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The Process of Resilience Among People Experienced Parents's Divorce in Childhood
resilience,adolescence,divorce,single parent family,adversity,
|Publication Year :||2018|
Too often children raised by single parent are labeled as “damaged goods”; this stereotype extends to every aspect of their lives, including school performances, behaviors, and their relationships. In the paper titled “Experiencing Parental Divorce during Adolescence Period-From a Strength Perspective,” the authors made great efforts squashing that stereotype, as they found children growing up in single-parent families did not perform poorly academically.
This study also wants to examine the experiences of children growing up in single-parent families, and had an emphasis on their resilience, not only from the aspect of academic performance, but in all other aspects of their lives.
The aim of this study included:
1. To investigate the live experience of children who have undergone parental divorce during adolescence, and regarded themselves as adapting well now.
2. To examine how the people demonstrated resilience as they grew up in single-parent families.
3. To explore the role of resilience played in their lives.
Methodologically, this study approached potential participants through the help of Internet and friends. A total of 5 participants were interviewed, but only information of 4 was analyzed, because one though that parental divorce was not a risk to her, so there was no need to talk about resilience. Each one of them has gone through parents’ divorce, with only one of them remembering what happened during their divorce. However, all agreed that parent divorce had an impact on their lives, and thought that resilience played an indispensable role in their lives.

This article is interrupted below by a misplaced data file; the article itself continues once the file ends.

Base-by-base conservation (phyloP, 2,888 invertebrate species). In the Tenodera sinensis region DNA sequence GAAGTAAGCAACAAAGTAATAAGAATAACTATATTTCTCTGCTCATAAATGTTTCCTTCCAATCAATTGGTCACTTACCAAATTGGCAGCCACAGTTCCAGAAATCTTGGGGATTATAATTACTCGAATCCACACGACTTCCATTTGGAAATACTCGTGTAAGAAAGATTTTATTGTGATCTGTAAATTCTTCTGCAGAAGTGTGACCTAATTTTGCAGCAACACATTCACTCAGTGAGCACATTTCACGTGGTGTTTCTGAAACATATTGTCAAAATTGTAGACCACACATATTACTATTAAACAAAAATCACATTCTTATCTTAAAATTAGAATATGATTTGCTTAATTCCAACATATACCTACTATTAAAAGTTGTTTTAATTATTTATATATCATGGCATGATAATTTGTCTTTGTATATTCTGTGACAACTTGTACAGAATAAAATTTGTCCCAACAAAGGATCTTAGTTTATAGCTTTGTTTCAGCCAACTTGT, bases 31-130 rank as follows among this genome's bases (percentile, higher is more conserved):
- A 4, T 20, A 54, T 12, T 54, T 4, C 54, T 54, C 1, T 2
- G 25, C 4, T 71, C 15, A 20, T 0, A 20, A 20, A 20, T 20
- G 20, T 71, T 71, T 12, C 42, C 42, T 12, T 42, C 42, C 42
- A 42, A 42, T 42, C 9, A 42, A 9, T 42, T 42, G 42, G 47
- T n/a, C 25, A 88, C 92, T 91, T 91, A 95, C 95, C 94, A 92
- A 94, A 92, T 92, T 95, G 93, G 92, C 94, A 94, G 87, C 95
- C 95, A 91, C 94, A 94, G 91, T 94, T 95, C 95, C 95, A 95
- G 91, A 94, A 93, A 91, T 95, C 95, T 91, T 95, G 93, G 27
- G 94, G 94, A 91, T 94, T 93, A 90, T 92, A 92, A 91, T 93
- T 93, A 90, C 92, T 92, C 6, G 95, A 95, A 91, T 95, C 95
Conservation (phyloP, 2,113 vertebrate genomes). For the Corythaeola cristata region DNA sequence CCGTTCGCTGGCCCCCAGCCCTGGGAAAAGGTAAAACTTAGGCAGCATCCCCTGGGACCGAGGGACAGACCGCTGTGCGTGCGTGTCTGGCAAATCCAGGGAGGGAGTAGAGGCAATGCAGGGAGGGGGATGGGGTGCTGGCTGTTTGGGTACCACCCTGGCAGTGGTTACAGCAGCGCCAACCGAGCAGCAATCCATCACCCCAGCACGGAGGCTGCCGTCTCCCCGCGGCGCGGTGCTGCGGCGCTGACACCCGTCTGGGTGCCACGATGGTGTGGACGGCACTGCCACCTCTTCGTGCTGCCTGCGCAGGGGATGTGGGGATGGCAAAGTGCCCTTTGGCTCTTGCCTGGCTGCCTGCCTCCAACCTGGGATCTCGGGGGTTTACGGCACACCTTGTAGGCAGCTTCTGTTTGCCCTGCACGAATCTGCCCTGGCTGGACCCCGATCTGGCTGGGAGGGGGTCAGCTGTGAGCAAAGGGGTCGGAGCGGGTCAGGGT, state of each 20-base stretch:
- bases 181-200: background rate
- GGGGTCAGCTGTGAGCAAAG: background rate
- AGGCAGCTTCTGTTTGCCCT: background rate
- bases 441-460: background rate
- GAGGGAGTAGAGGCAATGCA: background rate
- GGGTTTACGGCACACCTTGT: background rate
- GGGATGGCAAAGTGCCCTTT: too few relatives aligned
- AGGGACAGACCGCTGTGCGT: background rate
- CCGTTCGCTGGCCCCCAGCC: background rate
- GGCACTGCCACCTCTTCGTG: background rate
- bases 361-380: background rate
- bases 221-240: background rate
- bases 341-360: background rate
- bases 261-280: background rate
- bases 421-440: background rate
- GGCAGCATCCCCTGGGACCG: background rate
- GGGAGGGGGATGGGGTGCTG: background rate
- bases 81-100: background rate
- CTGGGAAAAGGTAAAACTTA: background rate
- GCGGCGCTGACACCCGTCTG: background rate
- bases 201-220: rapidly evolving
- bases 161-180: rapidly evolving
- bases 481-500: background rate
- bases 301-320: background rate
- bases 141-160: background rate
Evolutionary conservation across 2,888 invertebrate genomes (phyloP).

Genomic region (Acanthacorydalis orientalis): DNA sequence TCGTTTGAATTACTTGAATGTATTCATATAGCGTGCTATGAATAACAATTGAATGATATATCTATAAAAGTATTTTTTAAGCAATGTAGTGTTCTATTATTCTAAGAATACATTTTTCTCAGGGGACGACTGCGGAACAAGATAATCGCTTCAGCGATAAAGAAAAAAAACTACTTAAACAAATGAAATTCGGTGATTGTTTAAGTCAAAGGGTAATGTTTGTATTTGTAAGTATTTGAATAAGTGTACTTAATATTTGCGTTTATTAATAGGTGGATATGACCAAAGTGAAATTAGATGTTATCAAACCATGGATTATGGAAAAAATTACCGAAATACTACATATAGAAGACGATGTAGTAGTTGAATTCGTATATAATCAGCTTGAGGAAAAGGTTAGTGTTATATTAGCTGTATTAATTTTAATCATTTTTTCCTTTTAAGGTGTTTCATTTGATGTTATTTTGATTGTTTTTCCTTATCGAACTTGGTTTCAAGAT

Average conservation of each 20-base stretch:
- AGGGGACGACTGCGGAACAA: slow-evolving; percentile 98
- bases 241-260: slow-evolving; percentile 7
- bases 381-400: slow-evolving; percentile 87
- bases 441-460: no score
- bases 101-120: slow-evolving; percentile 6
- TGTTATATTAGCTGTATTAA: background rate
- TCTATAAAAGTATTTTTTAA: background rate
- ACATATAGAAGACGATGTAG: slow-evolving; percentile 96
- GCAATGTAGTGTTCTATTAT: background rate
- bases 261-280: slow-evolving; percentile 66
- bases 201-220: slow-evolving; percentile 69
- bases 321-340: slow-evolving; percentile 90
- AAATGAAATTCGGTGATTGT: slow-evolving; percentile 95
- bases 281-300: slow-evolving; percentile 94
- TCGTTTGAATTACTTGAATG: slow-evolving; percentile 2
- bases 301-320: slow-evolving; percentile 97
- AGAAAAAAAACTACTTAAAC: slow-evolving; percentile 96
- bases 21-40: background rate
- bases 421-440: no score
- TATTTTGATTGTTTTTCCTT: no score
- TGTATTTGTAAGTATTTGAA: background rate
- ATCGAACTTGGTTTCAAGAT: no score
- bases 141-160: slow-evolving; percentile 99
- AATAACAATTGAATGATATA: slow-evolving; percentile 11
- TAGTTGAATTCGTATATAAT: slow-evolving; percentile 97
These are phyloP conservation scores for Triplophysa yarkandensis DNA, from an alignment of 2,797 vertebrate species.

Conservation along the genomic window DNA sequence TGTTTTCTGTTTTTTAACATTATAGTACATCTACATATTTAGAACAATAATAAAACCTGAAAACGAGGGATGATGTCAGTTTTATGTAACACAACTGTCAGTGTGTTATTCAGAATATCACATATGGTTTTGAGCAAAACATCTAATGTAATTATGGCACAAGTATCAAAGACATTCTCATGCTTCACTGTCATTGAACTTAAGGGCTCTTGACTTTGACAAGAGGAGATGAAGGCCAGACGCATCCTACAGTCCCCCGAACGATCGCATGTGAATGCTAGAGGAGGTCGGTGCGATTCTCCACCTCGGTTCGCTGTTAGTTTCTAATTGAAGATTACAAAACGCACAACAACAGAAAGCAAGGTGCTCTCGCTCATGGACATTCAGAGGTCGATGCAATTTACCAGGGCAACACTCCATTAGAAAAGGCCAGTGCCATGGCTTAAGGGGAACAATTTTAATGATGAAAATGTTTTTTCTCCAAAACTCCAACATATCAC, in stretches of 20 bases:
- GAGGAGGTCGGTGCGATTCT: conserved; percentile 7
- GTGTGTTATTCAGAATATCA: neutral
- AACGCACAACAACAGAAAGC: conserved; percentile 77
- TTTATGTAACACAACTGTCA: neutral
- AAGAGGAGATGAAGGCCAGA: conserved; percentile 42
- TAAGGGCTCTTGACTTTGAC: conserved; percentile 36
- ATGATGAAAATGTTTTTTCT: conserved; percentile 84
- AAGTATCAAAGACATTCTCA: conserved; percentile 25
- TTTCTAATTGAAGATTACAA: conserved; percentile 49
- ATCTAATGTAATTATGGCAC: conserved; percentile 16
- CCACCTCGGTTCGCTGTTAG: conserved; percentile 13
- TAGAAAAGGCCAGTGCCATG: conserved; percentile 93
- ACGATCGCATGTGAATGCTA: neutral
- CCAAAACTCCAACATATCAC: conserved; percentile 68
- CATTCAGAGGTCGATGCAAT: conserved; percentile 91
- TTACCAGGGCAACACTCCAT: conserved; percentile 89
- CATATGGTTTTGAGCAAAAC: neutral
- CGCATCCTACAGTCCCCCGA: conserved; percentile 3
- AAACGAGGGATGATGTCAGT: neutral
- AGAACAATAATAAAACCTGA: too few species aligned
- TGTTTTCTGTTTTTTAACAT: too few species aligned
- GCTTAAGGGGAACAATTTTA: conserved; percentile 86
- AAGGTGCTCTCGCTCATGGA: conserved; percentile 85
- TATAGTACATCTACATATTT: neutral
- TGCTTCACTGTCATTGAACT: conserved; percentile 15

Data were recorded with the agreement from the participants, and they were analyzed using logical inductions to demonstrate life experiences of four participants and how resilience played a role to help them overcame the hardships.
It is found that participants did have experienced in re-marriage of their parents, domestic violence, countless relocation, having hard times sharing their problems or connecting with people or feeling self-conscious about their own family backgrounds. However, those hardships did not beat them up; instead, it made them be stronger and tougher. Even though they were once disappointed with their family experiences, they decided to look at parental divorce from a different perspective. They were not only able to build up a better relationship with their families, they were also more devoted to maintaining other personal relationships. Outside their families, they also received a great deal of support from others, including other family members, school teachers, classmates, and friends. Despite all the impediments, they all tried to live their best lives with the assistance from others.
Lastly, this study concluded with suggestions to children experienced parental divorce, it is hoped that family members and related professionals can provide support to these people, so that the adversity of parental divorce won’t have great impact on these children, and they can grow up resiliently.
|Appears in Collections:||社會工作學系|
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